Changing your book’s cover is a hot topic at the moment, with many authors reporting that revamping the look of their book can dramatically change their book’s sales. It takes courage, however, particularly when you’ve grown attached to the original design – the well-known authors’ maxim “murder your darlings”, suggesting the wrench involved in ditching a piece of writing of which you’re particularly fond, might also be applied to cover design ideas (and book titles – but we’ll save that topic for another post!)
Changing a cover isn’t a guaranteed means of boosting sales – after all, if you swap your original cover for something less effective, your sales might even fall! – so think carefully before you proceed, and test-drive your planned new look before a select audience before you take the plunge. ALLi members often share cover designs on our members-only private Facebook group, which always yields helpful feedback – just one of the many benefits of joining ALLi. To join ALLi, visit our membership website: www.allianceindependentauthors.org.
While boosting sales may be the commercial imperative, there are other valid reasons to change a book’s cover, including, as Scottish author L G Thomson’s case study below suggests, a feeling of moving on as an author and growing from beginner to professional.
L G Thomson writes:
This week I reached a new landmark with the unveiling of my first professionally designed book cover. When I started off down the indie author route, I took the independent part literally, doing pretty much everything by myself. Partly because I wanted to know how it all worked, but mostly because I didn’t have much in the way of spare cash to throw around.
Some people really liked the original cover of Boyle’s Law. They loved the up-close faces and the fact that it was a little bit different from the norm. I liked those things too, but when your book is one of many, the cover has to act as a kind of shorthand for the potential reader, and whilst I liked the simplicity of the original cover, it was too passive and did not effectively reflect the content of the book. It certainly didn’t scream THRILLER.
I decide to invest the money I’d made from sales of Boyle’s Law in a new cover. My go-to person was fellow ALLi member, Jessica Bell’s cover design website page. She’d designed some striking covers for herself and other authors, and I liked what I saw. I’ve never met Jessica in person, but we had a few exchanges online and struck up a virtual friendship. I felt that she was someone I could work with.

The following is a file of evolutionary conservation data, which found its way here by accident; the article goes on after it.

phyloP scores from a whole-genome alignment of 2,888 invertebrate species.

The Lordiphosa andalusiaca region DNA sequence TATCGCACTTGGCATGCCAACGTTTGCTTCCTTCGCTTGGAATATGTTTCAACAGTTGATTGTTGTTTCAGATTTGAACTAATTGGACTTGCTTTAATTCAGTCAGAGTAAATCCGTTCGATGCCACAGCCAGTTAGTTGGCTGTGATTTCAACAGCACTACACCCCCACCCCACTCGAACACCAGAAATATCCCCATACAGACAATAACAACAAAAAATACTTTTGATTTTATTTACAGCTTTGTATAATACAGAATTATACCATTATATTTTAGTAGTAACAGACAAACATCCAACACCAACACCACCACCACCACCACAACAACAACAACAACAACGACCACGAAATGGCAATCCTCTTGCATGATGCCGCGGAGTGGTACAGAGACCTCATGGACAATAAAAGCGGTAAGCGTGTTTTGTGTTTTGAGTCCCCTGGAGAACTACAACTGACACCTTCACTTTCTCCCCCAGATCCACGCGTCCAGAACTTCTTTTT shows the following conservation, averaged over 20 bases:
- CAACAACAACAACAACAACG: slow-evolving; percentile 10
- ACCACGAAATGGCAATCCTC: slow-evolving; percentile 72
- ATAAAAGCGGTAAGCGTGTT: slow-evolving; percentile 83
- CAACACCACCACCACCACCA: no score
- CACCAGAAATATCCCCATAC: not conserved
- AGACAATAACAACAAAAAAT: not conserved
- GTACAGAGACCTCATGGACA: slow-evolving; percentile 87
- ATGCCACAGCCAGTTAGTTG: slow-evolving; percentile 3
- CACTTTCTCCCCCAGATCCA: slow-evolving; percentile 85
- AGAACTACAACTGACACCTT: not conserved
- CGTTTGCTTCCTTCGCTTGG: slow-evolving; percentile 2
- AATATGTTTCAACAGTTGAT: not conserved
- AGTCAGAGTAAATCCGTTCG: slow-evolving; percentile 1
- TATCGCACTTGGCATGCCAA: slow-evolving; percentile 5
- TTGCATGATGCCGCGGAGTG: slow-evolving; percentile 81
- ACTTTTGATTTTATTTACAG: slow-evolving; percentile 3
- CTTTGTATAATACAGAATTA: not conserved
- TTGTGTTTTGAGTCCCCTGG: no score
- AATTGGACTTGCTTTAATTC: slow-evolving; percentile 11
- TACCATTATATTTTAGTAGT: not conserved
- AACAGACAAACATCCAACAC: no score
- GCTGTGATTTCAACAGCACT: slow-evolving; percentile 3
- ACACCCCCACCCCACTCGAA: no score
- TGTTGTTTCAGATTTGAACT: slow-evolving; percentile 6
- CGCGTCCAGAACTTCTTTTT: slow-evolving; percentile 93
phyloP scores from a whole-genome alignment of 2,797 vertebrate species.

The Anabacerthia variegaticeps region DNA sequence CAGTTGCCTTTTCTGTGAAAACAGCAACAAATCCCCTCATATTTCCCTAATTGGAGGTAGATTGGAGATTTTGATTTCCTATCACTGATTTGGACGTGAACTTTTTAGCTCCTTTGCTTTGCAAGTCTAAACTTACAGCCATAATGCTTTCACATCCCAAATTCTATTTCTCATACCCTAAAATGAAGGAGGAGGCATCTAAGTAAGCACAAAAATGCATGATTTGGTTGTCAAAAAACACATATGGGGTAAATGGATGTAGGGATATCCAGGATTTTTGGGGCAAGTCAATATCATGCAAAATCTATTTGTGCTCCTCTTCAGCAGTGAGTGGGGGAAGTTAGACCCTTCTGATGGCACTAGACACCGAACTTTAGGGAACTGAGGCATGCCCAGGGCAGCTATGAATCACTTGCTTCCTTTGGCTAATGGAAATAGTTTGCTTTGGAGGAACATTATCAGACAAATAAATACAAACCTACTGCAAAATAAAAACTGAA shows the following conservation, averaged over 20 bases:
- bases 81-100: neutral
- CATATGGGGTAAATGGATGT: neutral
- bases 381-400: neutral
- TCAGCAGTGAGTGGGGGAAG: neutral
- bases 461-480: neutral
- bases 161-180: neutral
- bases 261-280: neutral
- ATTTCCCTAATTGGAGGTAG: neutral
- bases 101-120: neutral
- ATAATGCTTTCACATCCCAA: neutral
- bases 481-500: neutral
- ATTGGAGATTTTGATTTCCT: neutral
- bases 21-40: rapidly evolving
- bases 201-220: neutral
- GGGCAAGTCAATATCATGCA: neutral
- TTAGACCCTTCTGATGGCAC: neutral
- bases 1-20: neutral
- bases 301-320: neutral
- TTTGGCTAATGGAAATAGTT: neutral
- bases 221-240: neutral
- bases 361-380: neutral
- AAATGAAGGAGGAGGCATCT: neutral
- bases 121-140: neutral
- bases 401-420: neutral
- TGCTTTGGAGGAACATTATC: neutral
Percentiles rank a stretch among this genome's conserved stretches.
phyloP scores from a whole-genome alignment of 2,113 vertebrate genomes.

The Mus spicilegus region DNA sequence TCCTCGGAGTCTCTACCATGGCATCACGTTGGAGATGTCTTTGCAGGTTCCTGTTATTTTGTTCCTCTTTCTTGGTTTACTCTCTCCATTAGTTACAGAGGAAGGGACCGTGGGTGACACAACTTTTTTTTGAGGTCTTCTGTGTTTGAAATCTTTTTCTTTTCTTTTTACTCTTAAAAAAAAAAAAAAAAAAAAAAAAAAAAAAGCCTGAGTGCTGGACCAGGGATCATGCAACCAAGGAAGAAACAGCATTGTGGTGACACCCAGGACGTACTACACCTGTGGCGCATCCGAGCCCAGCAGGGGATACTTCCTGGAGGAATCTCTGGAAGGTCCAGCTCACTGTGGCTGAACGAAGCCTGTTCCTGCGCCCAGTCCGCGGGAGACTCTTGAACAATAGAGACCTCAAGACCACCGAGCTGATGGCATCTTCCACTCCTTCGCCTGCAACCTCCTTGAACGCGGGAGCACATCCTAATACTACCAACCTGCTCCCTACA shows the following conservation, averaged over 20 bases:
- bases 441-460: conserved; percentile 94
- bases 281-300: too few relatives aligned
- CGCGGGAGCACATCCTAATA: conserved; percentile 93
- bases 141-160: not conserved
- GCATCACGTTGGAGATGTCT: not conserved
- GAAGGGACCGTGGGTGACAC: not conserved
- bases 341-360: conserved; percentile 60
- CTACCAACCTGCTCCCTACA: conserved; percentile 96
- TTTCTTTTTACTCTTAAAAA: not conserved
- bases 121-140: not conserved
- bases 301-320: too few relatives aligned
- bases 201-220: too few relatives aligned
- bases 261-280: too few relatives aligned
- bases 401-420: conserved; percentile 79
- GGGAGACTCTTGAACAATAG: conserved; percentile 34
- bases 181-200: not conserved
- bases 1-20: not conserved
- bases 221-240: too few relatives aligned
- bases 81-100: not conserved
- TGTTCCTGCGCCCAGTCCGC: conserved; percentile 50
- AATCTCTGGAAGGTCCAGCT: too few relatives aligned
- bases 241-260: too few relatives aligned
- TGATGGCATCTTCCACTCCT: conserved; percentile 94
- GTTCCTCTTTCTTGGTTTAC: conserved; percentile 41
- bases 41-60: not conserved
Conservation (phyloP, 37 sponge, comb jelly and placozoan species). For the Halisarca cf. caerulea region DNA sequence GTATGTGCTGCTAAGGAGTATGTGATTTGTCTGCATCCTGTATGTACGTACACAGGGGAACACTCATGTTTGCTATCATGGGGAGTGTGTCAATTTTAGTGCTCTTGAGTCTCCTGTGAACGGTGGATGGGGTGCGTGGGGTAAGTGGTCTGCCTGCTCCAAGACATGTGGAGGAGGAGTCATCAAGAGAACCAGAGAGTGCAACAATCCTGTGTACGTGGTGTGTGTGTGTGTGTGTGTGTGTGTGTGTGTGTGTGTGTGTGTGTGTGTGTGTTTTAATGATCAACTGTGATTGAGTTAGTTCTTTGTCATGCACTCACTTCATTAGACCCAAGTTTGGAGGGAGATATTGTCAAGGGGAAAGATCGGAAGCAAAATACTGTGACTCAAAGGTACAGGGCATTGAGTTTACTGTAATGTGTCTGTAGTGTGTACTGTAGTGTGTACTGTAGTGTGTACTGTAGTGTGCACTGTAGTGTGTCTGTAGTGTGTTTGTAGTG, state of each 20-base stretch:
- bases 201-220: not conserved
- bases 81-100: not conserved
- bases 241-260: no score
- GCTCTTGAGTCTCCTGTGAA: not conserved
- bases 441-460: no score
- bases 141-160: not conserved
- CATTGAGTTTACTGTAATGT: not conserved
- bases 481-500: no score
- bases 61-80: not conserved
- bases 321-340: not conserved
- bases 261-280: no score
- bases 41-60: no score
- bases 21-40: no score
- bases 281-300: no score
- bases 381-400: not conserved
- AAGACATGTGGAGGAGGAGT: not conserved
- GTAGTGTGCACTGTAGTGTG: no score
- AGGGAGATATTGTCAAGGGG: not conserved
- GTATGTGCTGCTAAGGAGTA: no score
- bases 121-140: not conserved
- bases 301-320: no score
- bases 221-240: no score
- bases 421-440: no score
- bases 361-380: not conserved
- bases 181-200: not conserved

How the Book Cover Design Process Works
The process itself was very straightforward. I filled in a simple form which included a brief description of Boyle’s Law, and, to give Jessica an idea of the vibe I was after, I included a few examples of design work I like – classic movie posters as well as book covers. I also gave her a few key words.
Jessica then came back with some ideas for me to consider. What I liked about this was that she didn’t just present me with variations on a theme – these were completely separate design concepts. I spent some time considering them, but it didn’t take long to settle on the cover I wanted to take forward. There were a few changes and developments along the way, including the introduction of the hypodermic needle. It’s a key element of the story, and a great graphic image for the cover, appearing on the front, back and spine.
I’m delighted with the end result. The new cover delivers on the three words I wrote on the original brief– bold, graphic, punchy – and has a delicious noir/pulp fiction feel about it.
Boyle’s Law now looks like a thriller. I enjoyed my collaboration with Jessica, and discovered something along the way – going indie doesn’t have to mean going it alone.
In the interests of impartiality, we should point out that ALLi’s membership includes many other excellent cover designers, as well as Jessica Bell. ALLi authors may connect with them via the members’ area of our membership website, which also lists the various discounts and deals available exclusively to ALLi members.How changing a book's cover reflected @LGThomson1's growth as an #author Click To Tweet